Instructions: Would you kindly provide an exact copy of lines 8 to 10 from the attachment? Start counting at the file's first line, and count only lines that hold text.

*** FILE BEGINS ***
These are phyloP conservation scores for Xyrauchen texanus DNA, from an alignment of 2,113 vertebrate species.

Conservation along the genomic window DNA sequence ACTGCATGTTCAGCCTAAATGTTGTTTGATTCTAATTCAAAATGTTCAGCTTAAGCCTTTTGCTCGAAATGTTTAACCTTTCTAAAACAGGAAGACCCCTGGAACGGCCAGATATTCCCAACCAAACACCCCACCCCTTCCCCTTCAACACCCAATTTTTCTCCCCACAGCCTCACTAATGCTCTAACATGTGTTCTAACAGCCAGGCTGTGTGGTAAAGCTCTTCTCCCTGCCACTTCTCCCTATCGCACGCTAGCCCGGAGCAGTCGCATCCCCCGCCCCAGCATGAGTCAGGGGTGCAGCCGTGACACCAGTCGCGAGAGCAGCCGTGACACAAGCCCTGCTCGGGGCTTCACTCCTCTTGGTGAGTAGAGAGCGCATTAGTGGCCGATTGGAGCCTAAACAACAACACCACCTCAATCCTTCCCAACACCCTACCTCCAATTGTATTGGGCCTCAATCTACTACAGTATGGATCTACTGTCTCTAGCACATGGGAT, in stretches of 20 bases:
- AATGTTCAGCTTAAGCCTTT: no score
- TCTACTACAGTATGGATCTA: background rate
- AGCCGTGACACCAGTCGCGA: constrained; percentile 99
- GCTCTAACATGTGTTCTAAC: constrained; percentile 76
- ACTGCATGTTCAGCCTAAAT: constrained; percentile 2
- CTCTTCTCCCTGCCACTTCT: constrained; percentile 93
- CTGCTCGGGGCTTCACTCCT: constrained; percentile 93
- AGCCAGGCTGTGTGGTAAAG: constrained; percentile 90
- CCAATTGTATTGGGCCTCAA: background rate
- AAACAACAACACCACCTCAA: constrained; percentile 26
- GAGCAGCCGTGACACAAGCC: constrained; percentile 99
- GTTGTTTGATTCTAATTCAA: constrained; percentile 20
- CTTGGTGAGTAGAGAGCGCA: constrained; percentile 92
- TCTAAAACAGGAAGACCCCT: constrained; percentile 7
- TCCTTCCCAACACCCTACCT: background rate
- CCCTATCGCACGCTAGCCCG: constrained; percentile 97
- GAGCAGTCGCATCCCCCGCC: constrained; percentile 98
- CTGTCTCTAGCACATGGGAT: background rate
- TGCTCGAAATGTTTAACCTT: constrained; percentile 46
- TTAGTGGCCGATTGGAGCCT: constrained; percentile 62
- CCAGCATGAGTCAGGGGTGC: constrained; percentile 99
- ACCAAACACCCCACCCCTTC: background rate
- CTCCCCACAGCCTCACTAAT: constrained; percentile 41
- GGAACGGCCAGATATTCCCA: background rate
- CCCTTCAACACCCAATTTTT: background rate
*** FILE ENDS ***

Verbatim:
- CTCTTCTCCCTGCCACTTCT: constrained; percentile 93
- CTGCTCGGGGCTTCACTCCT: constrained; percentile 93
- AGCCAGGCTGTGTGGTAAAG: constrained; percentile 90